At noon on Wednesday 9 April in Florence, Dr Francesca Camilli of the Italian National Research Council will present a paper to the 1st European UNESCO-SCBD* Conference on ‘Linking Biological and Cultural Diversity in Europe’. Her paper is entitled: ‘The Garfagnana Model: exploitation of agricultural and cultural biodiversity for sustainable local development’.
One of her prime examples will be Cerasa farm, a mountain paradise which is no secret to my clients who have written rapturously about their visits (here, here, here, and here May 2012). Mario, Gemma and their daughter Ombretta are a fundamental part of a project, overseen by the Germplasm Bank set up by the Comunità Montagna della Garfagnana (now the Unione dei Comuni), to preserve the indigenous Garfagnina Bianca sheep.
If you’ve noticed some sheep lurking in the foreground of a nativity scene by Giotto, it could have been this breed, which was once common in the Apennine Mountains.
Mario and the dogs look after the sheep.
Gemma makes pecorino cheese and ricotta from their milk.
Ombretta dyes their wool with natural dyes and has them knitted and woven into saleable products.
Mario rears rams to sell to other farmers who want to join him in preserving the breed.
Another strand of the Germplasm Bank project is the botanical station at Camporgiano. They have rescued dozens of indigenous varieties of fruit and vegetables. Besides being grown at the station, each variety has been entrusted to a custodian, a local farmer responsible for its propagation and preservation. I visited the station last year where the Director Dr Fabiana Fiorani explained their work.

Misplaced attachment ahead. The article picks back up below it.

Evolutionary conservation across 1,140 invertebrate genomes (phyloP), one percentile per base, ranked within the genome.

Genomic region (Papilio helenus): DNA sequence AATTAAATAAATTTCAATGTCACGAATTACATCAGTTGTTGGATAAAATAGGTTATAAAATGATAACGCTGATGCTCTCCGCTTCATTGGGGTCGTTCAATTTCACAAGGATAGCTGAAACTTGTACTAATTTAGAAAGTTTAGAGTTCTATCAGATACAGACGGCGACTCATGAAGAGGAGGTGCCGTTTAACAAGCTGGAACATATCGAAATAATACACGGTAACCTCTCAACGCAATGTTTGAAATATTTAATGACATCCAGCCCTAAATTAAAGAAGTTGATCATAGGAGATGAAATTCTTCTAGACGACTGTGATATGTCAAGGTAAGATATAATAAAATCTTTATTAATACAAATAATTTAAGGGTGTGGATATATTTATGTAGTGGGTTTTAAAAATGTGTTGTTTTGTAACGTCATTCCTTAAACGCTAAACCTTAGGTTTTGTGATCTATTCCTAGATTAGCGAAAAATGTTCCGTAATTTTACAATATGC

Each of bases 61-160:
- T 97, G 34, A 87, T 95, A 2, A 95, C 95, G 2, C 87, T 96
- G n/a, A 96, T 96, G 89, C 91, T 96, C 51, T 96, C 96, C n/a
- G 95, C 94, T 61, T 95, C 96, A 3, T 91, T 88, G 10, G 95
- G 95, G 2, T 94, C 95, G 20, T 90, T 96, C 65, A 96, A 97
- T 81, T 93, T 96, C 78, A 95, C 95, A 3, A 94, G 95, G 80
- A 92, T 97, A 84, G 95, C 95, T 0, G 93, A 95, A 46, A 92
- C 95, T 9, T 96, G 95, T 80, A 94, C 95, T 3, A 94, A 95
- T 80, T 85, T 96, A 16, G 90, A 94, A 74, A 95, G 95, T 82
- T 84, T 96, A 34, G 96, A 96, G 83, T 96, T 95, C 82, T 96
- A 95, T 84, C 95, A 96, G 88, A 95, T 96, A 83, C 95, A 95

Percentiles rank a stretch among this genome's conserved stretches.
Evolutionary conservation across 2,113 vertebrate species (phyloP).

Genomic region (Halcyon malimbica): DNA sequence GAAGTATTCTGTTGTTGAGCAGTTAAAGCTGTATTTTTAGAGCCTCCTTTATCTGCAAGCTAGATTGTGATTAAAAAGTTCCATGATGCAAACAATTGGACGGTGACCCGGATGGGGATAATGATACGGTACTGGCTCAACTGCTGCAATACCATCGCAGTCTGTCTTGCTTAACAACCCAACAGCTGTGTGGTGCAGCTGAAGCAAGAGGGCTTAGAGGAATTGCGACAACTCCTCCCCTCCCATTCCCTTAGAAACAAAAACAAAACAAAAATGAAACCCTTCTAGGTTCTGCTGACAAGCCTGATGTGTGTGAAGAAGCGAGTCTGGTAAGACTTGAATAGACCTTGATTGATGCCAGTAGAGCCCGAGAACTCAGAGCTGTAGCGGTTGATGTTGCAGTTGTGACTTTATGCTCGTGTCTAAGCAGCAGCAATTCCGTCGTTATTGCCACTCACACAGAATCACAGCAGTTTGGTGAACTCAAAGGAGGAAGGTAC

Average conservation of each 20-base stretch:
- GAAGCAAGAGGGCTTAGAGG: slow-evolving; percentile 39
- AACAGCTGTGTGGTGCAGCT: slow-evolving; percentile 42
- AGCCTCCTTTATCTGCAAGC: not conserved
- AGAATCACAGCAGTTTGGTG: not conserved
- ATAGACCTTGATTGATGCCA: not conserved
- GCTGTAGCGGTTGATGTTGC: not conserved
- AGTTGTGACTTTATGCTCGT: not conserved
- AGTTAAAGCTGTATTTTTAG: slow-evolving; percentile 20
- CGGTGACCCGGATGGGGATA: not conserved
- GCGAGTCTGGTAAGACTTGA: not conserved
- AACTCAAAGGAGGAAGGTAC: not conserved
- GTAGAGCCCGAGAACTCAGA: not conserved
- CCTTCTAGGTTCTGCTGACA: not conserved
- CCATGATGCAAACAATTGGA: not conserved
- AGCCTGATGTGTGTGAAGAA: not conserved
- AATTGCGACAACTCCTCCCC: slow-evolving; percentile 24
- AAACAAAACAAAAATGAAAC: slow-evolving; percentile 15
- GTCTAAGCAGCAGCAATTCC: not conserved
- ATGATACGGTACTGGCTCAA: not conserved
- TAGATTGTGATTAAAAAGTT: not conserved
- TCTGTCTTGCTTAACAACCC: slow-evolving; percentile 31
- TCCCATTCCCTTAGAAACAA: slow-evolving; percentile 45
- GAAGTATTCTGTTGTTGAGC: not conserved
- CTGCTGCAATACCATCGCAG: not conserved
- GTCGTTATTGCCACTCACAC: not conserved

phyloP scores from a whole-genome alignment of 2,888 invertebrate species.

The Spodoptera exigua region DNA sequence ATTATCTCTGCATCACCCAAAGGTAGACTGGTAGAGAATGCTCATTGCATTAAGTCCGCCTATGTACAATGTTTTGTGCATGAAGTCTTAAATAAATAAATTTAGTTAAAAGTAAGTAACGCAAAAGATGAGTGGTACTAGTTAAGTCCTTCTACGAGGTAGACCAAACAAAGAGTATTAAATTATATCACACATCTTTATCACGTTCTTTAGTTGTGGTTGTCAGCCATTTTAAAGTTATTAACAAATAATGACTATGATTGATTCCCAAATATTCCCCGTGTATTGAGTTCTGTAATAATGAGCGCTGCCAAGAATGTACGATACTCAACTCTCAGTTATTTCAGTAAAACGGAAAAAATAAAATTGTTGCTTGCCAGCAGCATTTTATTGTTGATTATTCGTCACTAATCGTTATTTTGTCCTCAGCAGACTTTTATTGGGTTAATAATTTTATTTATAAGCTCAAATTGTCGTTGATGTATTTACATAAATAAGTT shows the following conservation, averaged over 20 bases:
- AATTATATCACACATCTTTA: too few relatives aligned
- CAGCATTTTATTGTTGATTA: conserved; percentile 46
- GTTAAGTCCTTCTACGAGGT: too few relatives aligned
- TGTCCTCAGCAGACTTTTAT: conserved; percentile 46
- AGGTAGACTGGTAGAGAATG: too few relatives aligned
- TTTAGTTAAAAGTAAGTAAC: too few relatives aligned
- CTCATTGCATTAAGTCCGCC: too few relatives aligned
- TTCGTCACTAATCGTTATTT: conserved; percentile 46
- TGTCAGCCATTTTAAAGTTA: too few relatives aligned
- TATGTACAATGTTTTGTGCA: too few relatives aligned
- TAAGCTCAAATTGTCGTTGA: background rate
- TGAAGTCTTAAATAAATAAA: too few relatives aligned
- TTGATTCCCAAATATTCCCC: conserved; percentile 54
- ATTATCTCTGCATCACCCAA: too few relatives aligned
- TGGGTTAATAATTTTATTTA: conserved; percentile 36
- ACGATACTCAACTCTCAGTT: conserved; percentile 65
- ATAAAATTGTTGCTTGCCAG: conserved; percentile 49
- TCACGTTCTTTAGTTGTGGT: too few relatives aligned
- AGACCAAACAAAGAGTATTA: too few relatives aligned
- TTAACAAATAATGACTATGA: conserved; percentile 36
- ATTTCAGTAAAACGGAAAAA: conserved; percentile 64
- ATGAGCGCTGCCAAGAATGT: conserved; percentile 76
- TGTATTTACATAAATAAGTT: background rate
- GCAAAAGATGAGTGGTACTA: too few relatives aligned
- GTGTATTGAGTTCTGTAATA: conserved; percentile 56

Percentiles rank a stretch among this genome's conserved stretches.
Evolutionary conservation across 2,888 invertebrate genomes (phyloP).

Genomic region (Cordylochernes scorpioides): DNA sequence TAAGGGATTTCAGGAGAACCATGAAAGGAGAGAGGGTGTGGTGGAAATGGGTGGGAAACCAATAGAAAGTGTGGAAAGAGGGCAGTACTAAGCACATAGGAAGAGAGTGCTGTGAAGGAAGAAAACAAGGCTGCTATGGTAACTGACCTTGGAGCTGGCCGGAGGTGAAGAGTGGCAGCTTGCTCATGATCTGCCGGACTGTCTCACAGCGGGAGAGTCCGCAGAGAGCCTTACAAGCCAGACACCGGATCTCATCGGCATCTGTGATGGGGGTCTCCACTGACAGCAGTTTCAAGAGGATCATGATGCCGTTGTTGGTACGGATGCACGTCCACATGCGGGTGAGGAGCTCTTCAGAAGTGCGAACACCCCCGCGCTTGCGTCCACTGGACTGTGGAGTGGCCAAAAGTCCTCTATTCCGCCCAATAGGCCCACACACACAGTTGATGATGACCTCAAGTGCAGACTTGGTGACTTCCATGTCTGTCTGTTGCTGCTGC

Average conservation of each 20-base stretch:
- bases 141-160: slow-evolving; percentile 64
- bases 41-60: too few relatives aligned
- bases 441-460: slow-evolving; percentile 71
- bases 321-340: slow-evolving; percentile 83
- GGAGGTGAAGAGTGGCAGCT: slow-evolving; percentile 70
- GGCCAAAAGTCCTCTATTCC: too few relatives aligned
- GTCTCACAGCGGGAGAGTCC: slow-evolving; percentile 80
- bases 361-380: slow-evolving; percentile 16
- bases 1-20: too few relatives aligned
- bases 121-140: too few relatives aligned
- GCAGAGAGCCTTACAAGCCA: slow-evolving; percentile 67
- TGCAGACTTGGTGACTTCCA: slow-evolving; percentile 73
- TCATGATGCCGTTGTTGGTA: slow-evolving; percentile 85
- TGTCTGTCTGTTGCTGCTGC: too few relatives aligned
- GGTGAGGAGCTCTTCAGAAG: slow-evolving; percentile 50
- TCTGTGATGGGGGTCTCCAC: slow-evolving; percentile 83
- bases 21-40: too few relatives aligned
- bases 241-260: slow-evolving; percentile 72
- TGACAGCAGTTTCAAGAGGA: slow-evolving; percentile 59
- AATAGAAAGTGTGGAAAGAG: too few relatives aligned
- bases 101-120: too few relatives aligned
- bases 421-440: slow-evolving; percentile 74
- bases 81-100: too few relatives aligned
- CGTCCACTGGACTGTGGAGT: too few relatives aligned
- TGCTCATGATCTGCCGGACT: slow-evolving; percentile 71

In 2013 the Garfagnana submitted several apple varieties to the European Pomological Exhibition at Limoges where it gained the distinction of ‘Custodian of Biodiversity’.
Watch this space for the announcement that I can take you to the botanical station followed by a visit to one of the custodians and lunch in their home. The next opportunity to visit Cerasa is during the Cheese, Bread & Honey tour in June.
The UNESCO conference lasts for three days, during which dozens of international experts deliver research papers. It could be a big yawn, but judging by some of the titles, I for one would be awake. For example, a paper by J. J. Boersma of Leiden University is intriguingly titled ‘Could the rewilding of Europe be seen as progress?’, with the implication that the answer is ‘yes’. To me the most interesting theme is that biodiversity of domesticated plants and animals appears closely connected to cultural diversity arising from the traditions and identity of a place. Finding the balance between tradition and modernity may be the virtuous path to sustainable rural development.